August 22, 2017 at 10:27 am
I want to thank Kevin Reinhart for pointing out to me privately that paragraphs 3 and 4 reinforce a common but egregious misrepresentation: they make it sound like 11th-century Shāfiʿī legal theory of the kind articulated by al-Juwaynī was the final summation of all Sunnī legal theory. But it wasn’t. The structure and terminology of legal theory continued to change, and Ḥanafīs especially (not to mention Shīʿīs) developed alternative systems.
That’s very true, and it matters, both for historical accuracy and for philosophical reflection. My blind spot reflects the limitations of my own reading, which has focused on the period leading up to al-Juwaynī to the neglect of subsequent thinkers. It is true that by al-Juwaynī’s time all the schools of legal theory shared a great deal of common thought and vocabulary, and that they still do, so that studying this little book is good background for studying just about any subsequent form of legal theory. And in the commentary I do point out some of the major differences in the systems of other schools. But what I have not done is to tease out all the potential consequences that those differences—even the most subtle differences in framing and phrasing—can have for one’s understanding of law, ethics, revelation, knowledge, authority, etc. This means that my critical comments on al-Juwaynī’s Waraqāt do not necessarily apply to systems of uṣūl al-fiqh that define or frame their terms in even subtly different ways.
So I want to take Kevin Reinhart’s objection as a challenge to make this commentary a more thorough exploration of how al-Juwaynī’s questions could be asked or answered differently, and what that might mean for ethics and epistemology. I invite you, the reader, to point out specific alternative views that I have overlooked, as well as their potential implications, throughout this web site!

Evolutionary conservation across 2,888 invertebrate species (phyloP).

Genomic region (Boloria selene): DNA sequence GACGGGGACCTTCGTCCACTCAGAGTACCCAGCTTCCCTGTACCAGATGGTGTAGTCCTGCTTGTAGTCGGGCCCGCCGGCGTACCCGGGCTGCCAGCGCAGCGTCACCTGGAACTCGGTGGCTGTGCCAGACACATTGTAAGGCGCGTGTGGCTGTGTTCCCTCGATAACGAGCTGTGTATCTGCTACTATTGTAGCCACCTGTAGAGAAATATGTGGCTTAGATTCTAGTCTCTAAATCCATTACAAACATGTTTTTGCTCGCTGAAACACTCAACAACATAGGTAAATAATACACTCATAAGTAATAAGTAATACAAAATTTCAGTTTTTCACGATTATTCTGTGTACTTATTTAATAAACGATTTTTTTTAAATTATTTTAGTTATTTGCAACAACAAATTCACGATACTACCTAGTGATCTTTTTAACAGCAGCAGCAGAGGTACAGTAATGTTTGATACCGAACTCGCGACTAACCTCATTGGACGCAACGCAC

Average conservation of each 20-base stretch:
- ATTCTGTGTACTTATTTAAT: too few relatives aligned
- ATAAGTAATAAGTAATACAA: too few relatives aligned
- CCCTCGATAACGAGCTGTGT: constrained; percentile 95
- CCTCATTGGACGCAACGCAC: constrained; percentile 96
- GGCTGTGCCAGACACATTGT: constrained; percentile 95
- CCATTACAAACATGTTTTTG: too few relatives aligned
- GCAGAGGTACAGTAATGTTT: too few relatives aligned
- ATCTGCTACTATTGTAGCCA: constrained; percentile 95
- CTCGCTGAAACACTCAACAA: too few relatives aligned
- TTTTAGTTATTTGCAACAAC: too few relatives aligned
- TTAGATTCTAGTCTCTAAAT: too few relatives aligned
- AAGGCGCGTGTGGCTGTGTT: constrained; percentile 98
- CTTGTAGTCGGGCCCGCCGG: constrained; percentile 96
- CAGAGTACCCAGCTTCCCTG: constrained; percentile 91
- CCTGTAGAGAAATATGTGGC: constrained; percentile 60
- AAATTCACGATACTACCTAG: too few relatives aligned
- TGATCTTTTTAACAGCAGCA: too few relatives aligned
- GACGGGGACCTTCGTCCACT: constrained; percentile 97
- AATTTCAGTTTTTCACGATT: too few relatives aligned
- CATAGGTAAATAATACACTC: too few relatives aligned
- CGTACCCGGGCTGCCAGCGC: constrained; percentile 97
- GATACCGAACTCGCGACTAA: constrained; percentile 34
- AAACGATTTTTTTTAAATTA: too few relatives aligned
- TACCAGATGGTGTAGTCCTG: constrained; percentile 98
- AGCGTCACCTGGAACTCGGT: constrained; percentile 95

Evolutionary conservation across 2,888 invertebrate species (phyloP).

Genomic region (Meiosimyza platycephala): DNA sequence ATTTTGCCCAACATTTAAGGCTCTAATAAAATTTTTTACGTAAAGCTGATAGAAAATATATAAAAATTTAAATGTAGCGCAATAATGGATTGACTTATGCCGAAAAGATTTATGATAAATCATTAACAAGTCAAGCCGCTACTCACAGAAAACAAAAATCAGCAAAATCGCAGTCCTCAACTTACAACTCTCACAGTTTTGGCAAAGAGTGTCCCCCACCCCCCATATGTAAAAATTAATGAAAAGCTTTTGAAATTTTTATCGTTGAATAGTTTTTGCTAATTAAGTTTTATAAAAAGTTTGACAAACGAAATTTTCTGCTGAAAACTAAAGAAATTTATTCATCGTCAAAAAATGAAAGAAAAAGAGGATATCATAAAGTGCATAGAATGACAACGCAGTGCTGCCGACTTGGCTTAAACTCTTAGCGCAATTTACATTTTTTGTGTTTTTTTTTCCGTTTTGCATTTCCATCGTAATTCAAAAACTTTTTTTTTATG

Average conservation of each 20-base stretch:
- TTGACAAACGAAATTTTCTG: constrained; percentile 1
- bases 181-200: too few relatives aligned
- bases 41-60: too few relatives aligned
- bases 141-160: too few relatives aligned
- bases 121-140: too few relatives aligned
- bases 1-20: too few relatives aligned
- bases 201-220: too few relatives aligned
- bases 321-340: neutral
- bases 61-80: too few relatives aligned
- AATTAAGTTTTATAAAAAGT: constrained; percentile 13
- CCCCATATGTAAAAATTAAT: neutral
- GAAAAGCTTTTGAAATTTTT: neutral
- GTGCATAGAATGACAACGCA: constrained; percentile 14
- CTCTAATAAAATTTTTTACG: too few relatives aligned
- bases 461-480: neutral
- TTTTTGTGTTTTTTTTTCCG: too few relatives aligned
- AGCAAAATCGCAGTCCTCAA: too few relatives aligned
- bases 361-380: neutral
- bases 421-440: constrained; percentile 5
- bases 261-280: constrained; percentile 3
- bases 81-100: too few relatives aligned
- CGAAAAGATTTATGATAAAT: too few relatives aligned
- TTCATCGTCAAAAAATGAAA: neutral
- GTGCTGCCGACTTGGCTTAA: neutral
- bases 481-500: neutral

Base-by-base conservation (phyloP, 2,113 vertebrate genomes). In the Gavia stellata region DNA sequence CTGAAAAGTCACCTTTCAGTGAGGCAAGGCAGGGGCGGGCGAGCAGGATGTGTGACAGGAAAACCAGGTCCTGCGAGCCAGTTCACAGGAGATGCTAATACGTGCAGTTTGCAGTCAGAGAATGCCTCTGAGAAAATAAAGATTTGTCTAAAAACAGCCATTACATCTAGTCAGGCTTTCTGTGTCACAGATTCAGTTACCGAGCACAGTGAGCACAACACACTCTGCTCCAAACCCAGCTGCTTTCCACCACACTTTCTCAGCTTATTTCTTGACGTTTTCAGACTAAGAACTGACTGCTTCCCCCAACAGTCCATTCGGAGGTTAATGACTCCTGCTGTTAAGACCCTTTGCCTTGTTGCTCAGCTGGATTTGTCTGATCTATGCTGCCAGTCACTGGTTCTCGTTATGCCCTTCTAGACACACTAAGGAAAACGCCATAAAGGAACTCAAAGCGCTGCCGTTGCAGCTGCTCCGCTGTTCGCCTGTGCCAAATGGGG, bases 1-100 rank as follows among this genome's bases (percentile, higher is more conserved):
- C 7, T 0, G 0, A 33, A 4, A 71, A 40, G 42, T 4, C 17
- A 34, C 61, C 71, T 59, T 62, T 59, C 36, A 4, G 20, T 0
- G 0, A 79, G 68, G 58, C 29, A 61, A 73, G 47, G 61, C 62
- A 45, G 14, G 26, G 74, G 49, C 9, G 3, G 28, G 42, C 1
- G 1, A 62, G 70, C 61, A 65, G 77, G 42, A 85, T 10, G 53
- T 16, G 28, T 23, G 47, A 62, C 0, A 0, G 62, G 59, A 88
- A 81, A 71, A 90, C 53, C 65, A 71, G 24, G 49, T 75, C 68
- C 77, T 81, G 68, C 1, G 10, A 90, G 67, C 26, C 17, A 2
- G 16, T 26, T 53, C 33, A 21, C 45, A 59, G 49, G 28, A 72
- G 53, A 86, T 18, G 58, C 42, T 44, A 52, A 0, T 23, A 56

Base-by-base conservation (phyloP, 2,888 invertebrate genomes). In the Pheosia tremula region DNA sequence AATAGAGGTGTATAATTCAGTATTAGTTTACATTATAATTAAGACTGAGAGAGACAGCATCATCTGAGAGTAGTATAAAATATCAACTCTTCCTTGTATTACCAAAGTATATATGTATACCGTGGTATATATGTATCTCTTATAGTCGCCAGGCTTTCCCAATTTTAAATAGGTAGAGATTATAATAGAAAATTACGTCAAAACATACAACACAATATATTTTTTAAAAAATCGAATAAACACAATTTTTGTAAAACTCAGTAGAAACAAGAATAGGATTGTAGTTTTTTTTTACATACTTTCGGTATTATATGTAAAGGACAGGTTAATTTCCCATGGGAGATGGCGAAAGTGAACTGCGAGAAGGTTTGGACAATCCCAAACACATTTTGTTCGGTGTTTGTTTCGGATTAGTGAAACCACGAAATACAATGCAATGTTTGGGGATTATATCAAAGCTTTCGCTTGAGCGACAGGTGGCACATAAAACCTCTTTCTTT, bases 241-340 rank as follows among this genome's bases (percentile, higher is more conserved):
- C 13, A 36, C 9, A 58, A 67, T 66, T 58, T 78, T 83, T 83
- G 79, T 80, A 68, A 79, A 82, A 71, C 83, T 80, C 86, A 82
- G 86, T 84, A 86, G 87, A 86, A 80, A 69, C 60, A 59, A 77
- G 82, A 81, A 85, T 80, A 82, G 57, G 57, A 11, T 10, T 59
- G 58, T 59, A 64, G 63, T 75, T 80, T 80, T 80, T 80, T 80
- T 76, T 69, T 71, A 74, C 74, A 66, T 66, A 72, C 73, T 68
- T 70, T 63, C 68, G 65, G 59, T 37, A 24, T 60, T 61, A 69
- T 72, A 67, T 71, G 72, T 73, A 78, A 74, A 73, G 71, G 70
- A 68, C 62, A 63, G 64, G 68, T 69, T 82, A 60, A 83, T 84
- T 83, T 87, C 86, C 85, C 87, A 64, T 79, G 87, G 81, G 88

See in context
August 14, 2017 at 8:42 am
Good point, Chris. I meant the present tense, but I wonder how often it is actually memorized these days. The Kitāb al-Waraqāt is still used for teaching–that is clear from the number of textbooks being published on it–but what about memorization? Is that a thing of the past? Does anyone have any anecdotal evidence of memorization?
August 11, 2017 at 5:16 pm
Should be “memorized”
February 27, 2017 at 8:39 am
Think of the effect that the medium of publication has on our perception of a communication: whether it is published in an academic book, on the front page or in the opinion section of a newspaper, in a TV commercial, etc.
January 20, 2017 at 8:53 am
Am I right in thinking that al‑Juwaynī regards all ijtihād as fallible? If a ḥukm were based on unquestionable interpretation of unquestionable evidence, would he still consider it the result of ijtihād, so that it still qualifies as fiqh? Or would it be part of that generally knowable category of aḥkām that do not constitute fiqh because they are not arrived at by ijtihād?
January 20, 2017 at 8:13 am
In his Burhān al-Juwaynī quotes this definition from al-Bāqillānī and criticizes it, but refuses to give his own definition of knowledge.
January 6, 2017 at 8:48 am
[from the domain of the problematic into the domain of the evident] I am unhappy with this translation of من حَيِّز الإشكال إلى حيز التجلّي . Any suggestions?
July 4, 2016 at 6:18 pm
[is not peculiar to him] The text that I chose, لم يُخَصّ به , is grammatically incorrect but arguably original. I take it to be passive of the first form, meaning “he (the Prophet) is not singled out / exclusively endowed with it (the act) (by jurists).”
July 1, 2016 at 11:46 am
[summarized: mujmal] If I translate ʿāmm as “unrestricted,” as Lowry suggests, then I could translate mujmal as “general” rather than summarized. What would you think?
July 1, 2016 at 11:28 am
Joseph Lowry translates ʿāmm as “unrestricted,” khāṣṣ as “restricted,” and takhṣīṣ as “restriction.” Is that a better translation than “general, particular, and particularization?” Why or why not?
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